B-to-B Marketers Slowly Adopting Social Media, Part 3
This week, we complete our coverage of a recent whitepaper from the Boston-based technology and market research firm Forrester Research called Making Social Media Work In B2B Marketing.
In part 3 of our three-part series on how B-to-B marketers can effectively integrate social media tools into their marketing plans, we provide takeaway tips your company can use as it prepares for meetings with sales, customer support and professional services peers to determine how Web 2.0 can be a part of your 2009 marketing plans.
As social media constantly changes, B-to-B marketers should meet with their sales, customer support and professional services peers on a regular basis to keep ahead of the changes. The following are tips to help best prepare for these meetings.
1. Separate customers' business buying behaviors from personal buying behaviors. Knowing how and when customers and prospects engage in social behaviors is the first step in planning social media strategies. Primary research best helps marketers investigate how buyers use social activity to inform and validate their purchase decisions. But when this isn't available, conversations with sales, support and professional services staff can fill in customer knowledge gaps, the whitepaper says.
2. Assess your firm's community marketing readiness. In addition to evaluating customers' social behaviors, marketers must determine if their companies are ready to embrace new community marketing practices. Assess which current marketing competencies may impede or facilitate the evolution to community marketing to help measure the gap between where senior management is and where customers are. Then decide what's needed to span the divide. Before meeting with sales and support staff, conduct internal education sessions to raise everyone's Web 2.0 IQ, the whitepaper advises.
3. Approach community marketing selectively. Start with one or two new ways to engage customer segments that score high on any of the six social technographics profiles — listening, talking, energizing, spreading, supporting and embracing — when compared with other buyer segments. The whitepaper recommends trying the following activities: Listen for creators or critics who repeat key messages and repurpose their language in marketing communications; tap internal experts as conversation leaders on a blog; or post stories about community successes and failures in a "lessons learned" wiki.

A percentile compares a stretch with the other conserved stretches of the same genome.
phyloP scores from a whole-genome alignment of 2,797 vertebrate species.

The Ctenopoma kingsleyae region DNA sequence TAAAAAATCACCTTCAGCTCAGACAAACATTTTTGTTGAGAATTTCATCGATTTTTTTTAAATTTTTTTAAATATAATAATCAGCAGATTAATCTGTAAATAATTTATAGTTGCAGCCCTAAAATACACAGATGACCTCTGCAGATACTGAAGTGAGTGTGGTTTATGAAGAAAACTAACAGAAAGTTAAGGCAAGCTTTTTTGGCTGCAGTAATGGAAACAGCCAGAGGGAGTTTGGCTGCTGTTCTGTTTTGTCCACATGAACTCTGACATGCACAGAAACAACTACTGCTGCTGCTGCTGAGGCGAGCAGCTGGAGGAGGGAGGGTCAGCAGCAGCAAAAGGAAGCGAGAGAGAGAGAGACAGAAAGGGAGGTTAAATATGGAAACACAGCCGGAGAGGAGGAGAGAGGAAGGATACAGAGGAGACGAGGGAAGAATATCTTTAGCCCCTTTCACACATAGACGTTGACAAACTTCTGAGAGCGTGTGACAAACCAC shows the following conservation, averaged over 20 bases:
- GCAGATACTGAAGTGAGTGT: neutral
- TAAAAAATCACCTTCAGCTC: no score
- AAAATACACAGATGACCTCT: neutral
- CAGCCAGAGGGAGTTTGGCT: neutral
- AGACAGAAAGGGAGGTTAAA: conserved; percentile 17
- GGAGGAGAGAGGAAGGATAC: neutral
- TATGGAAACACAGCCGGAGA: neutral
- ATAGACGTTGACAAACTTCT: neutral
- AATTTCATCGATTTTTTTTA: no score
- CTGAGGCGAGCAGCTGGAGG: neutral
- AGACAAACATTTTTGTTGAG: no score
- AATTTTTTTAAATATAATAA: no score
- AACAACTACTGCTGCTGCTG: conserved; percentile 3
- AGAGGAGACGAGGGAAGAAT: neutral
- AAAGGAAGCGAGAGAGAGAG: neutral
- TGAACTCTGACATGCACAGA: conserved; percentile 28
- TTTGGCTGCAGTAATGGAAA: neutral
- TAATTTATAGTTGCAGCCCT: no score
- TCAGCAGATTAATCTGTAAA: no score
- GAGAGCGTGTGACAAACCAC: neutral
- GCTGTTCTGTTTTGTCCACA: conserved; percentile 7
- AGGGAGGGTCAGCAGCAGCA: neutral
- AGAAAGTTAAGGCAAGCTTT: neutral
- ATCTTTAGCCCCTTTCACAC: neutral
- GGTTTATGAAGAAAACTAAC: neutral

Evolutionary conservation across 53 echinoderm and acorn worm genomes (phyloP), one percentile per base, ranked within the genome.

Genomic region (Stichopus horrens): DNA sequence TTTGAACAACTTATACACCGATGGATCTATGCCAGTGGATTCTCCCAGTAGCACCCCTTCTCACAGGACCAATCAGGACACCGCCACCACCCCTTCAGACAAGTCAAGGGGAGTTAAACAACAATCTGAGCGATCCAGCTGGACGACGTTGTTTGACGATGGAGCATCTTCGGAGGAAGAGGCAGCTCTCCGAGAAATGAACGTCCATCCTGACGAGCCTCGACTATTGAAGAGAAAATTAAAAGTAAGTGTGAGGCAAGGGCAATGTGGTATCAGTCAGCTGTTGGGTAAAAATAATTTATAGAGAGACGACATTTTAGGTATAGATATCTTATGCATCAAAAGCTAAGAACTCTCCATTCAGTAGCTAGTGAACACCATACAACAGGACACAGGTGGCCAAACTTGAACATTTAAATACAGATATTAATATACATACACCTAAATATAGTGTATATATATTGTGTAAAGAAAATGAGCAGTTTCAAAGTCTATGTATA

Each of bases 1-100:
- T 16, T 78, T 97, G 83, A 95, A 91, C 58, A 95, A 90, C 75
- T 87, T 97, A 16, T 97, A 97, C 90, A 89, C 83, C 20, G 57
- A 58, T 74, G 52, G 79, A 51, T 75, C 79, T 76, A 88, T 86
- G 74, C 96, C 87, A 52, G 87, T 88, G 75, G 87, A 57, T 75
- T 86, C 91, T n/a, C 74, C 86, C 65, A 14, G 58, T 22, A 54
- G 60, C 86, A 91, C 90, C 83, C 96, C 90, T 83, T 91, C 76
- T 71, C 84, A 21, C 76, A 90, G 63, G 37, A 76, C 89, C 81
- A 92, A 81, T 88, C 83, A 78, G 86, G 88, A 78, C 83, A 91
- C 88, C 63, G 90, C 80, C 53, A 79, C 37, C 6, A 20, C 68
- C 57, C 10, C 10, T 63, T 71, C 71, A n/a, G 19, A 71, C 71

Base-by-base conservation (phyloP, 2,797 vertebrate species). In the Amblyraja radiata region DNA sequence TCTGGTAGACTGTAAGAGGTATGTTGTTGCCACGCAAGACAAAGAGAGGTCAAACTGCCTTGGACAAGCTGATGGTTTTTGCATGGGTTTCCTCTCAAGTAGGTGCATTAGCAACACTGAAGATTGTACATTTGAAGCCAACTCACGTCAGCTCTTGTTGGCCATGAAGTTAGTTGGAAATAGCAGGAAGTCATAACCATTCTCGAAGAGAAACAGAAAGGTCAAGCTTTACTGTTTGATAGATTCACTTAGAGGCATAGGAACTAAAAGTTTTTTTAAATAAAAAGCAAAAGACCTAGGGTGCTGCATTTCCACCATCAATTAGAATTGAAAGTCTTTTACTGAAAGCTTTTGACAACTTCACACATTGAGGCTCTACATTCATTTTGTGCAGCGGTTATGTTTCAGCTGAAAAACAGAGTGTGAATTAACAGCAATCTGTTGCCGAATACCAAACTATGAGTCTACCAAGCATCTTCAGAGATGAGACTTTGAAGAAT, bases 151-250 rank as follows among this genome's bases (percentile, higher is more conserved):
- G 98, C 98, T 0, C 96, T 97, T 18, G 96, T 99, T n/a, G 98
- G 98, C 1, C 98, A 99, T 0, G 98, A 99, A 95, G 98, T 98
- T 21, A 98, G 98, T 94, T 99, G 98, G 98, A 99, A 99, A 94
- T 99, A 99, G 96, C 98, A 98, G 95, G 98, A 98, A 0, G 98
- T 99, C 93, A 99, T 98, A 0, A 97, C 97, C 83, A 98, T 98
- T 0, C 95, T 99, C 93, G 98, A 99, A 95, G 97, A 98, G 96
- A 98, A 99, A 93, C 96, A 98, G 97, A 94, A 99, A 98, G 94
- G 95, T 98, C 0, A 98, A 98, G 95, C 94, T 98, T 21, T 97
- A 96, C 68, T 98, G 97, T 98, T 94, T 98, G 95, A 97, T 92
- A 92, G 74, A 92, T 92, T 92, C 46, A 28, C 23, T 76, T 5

4. Don't let social activity revert into outbound marketing. When initial experiments with Web 2.0 tools fail to turn the demand-generation crank, don't lose resolve and start bombarding community members with promotions. Be patient, and avoid this trap by keeping sales and support focused on the longer-term goals and advantages — like better qualified opportunities, more customer advocates and higher renewal rates — that social interactions foster, the whitepaper says.
5. Create a plan to marry online and offline tactics. B-to-B customers move readily between online and offline resources to inform their buying decisions and meet service, support and purchasing needs, the whitepaper notes. Therefore, B-to-B marketers should continue to strengthen the connections between digital and physical tactics to create and sustain conversations with communities of like-minded buyers. Top marketers integrate program tactics with customer behaviors as they decide which social technologies to deploy.
B-to-B marketers need to look beyond the front of the sales pipeline and use Web 2.0 tactics to engage customers in mutually beneficial business activities. Use technology to streamline lead management; close the loop with sales; and free up time to listen to, talk with and embrace community members for the duration.